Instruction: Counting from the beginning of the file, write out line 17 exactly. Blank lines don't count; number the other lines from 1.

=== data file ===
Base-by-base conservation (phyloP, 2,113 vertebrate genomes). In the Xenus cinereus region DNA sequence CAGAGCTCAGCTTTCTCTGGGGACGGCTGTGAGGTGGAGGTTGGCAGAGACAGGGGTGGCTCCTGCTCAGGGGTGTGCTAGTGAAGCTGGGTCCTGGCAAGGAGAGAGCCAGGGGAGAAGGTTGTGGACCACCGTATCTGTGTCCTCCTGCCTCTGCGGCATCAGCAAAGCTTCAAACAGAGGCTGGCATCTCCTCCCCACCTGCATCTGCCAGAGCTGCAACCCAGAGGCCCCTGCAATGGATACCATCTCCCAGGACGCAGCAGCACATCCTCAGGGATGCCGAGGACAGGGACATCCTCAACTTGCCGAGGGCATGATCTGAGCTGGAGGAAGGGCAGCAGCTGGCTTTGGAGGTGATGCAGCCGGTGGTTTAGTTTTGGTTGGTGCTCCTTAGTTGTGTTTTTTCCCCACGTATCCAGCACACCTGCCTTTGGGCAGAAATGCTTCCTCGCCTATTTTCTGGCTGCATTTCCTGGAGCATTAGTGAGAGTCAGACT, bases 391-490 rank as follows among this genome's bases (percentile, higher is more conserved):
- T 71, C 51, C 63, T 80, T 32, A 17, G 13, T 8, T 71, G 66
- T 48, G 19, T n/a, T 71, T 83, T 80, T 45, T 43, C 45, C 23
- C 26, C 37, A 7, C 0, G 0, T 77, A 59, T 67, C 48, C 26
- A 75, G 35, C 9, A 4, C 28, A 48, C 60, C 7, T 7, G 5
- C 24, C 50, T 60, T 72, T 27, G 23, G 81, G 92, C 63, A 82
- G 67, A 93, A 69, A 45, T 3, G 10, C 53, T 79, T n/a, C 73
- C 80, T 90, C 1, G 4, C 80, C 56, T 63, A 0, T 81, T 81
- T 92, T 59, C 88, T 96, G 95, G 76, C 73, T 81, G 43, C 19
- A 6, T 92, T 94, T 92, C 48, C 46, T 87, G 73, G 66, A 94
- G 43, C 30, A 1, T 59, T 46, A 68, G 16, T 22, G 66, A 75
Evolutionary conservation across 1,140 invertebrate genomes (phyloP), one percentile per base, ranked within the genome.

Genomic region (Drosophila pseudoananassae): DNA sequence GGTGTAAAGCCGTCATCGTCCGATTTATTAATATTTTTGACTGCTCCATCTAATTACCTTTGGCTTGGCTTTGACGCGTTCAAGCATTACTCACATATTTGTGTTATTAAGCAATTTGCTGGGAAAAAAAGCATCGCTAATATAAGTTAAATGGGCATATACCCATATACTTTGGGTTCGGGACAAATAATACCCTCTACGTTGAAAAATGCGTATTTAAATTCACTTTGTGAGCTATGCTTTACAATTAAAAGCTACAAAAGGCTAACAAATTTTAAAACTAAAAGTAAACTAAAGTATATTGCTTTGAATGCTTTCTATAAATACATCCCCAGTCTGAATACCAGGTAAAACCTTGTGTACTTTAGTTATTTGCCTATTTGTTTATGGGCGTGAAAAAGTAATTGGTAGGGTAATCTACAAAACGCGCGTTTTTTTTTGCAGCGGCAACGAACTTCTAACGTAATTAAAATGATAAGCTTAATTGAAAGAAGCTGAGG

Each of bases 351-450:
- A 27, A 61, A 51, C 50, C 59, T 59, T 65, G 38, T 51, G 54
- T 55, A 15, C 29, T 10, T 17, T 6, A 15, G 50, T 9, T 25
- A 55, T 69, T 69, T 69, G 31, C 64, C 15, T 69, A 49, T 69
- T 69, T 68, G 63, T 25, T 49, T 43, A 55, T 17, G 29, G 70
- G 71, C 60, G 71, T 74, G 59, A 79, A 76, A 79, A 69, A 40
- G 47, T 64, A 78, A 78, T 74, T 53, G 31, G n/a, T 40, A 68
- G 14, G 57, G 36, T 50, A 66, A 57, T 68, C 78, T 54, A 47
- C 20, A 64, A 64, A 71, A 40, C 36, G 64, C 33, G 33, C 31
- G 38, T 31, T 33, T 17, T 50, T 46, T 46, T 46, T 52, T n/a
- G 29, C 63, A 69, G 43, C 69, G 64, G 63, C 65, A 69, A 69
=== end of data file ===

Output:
- A 55, T 69, T 69, T 69, G 31, C 64, C 15, T 69, A 49, T 69